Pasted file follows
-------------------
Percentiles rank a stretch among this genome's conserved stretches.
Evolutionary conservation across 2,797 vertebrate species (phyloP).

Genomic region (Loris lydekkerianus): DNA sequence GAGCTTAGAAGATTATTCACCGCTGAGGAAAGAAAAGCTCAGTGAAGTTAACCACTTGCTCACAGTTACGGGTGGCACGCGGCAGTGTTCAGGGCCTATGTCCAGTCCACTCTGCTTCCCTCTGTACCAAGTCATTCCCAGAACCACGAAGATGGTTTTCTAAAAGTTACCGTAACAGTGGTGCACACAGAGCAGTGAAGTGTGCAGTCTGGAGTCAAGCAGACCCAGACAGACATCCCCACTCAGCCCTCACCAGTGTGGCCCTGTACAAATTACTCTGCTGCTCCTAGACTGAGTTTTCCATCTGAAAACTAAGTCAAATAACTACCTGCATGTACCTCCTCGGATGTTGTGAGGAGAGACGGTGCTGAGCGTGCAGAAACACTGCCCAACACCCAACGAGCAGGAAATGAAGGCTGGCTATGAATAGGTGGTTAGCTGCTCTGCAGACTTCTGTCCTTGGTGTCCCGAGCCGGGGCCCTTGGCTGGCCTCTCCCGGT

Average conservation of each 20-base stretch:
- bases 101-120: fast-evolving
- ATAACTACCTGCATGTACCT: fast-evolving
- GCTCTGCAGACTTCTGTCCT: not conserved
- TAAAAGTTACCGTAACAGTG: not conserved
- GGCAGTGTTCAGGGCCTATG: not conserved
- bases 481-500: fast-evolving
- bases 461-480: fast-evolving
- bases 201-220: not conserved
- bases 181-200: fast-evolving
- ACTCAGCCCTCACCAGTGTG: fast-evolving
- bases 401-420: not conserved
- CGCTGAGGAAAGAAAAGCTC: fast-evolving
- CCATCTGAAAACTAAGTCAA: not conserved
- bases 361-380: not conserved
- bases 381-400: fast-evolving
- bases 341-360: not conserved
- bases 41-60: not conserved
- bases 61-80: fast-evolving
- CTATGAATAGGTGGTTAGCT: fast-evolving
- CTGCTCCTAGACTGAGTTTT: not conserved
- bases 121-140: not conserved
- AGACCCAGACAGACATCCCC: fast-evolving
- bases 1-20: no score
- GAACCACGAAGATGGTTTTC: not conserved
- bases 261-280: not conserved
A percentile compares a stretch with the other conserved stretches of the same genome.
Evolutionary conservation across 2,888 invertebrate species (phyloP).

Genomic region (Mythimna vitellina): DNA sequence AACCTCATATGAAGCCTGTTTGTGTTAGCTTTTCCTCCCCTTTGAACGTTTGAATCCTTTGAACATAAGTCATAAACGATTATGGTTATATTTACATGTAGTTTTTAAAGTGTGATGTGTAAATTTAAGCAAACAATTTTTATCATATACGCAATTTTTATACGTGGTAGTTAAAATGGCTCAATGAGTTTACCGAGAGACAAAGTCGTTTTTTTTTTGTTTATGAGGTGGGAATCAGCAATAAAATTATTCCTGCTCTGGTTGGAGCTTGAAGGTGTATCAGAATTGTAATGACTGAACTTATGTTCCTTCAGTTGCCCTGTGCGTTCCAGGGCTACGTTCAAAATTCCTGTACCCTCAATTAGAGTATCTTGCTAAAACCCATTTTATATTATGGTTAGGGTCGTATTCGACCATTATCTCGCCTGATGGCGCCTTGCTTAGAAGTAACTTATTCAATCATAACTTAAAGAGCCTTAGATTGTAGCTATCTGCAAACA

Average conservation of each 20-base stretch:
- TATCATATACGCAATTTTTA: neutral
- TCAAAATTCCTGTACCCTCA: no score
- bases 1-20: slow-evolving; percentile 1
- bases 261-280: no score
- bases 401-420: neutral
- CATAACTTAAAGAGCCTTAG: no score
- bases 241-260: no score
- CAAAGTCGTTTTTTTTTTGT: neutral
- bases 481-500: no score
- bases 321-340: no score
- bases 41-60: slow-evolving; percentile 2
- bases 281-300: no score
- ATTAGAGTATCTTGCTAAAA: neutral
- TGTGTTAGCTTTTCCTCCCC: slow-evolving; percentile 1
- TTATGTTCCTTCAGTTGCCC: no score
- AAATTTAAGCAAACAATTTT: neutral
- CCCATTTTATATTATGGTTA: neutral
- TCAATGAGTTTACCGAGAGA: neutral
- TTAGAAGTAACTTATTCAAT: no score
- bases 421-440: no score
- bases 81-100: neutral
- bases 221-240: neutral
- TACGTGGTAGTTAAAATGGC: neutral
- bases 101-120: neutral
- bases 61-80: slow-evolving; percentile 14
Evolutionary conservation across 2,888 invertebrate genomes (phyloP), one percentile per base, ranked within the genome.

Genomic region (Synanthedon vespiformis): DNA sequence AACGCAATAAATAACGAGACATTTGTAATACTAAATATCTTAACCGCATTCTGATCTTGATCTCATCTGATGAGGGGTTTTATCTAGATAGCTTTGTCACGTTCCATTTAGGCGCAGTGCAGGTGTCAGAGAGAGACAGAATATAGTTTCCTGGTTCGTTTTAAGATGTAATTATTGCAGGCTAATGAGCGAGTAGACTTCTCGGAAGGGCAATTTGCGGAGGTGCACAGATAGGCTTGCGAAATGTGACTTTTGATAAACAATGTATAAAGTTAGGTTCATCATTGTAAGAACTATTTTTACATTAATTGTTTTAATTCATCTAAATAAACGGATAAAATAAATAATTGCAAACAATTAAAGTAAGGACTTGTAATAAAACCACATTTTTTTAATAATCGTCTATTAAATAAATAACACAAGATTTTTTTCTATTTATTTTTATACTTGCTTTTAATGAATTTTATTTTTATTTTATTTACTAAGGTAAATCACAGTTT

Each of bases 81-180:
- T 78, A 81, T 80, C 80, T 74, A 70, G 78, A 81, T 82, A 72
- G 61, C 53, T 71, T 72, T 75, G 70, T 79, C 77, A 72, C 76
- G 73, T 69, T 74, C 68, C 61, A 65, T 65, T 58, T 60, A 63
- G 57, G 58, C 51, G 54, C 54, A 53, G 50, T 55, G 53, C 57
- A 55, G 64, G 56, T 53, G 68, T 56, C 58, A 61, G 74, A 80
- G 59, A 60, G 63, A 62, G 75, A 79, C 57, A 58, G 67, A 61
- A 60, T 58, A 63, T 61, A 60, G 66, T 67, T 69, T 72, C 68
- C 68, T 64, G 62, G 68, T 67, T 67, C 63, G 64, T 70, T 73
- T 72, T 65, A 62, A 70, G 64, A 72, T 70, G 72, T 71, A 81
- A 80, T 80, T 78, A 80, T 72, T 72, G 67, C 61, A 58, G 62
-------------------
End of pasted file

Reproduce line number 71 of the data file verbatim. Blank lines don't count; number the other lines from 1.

- A 80, T 80, T 78, A 80, T 72, T 72, G 67, C 61, A 58, G 62